In their Sustainability Study of European Football, A.T. Kearney (2010) argues that if football clubs were evaluated as businesses, leagues in Spain, Italy and England would not be far from bankruptcy. Due to lacking financial checks within their national licensing systems, they have not been monitoring the financial sustainability of their respective clubs.

UEFA in its role as overarching European football association has the duty to limit potential spillover effects of football clubs or leagues that are financially struggling to others and consider the systemic environment of European football (Lago, et al., 2006). UEFA did not only have to find ways to overcome this situation, but also deal with the challenge being to serve key stakeholders, namely the ECA, the European Professional Football Leagues and the player’s Union Federation of International Football players (also known as FIFpro) (Schubert, 2014). UEFA’s monopolistic competitions were under pressure as the ECA threatened to create their own “super league” (Independent, 1998) and also strict regulations concerning player salaries or transfer spending could have ended in the player’s union (FIFpro) protesting or problems complying with EU law.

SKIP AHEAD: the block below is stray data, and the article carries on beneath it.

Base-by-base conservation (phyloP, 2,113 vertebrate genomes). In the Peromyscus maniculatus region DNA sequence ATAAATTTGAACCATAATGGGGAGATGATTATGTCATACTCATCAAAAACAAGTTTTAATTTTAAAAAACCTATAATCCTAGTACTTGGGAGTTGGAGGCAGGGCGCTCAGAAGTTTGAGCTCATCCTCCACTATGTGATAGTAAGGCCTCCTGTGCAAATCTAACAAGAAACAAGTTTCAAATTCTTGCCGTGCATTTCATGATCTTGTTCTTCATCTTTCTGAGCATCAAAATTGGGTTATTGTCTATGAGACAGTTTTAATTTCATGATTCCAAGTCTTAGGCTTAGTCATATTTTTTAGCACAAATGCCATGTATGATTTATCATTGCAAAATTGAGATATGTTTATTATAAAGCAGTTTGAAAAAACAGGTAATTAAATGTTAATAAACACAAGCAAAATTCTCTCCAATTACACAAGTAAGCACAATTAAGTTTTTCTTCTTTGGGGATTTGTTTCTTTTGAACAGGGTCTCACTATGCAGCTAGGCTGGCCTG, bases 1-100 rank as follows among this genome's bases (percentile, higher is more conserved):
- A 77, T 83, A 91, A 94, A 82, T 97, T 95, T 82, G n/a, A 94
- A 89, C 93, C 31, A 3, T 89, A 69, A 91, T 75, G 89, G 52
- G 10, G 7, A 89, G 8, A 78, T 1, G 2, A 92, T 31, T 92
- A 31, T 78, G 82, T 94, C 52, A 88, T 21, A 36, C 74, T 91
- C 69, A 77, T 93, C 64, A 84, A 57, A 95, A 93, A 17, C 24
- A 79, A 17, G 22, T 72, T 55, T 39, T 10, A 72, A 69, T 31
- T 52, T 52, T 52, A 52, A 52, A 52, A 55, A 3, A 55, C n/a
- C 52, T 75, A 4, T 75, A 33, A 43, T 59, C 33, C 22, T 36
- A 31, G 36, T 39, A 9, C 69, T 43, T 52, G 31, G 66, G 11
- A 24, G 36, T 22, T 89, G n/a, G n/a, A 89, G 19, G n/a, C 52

In 1999, UEFA decided to introduce a new club licensing system for the teams competing in the European club competitions which was imposed first in the season 2004/05. UEFA set the guidelines of the licensing system, whereas they were awarded by the respective national associations. The licensing criteria contained rules concerning organizational (infrastructure, key personnel), legal and financial issues (mainly concerning no overdue payables to players and other clubs) (Szymanski, 2014).

Over the next years, the emerging trend of sugar-daddies (Peeters & Szymanski, 2012) that made huge cash injections into several football clubs (e.g. FC Chelsea, Manchester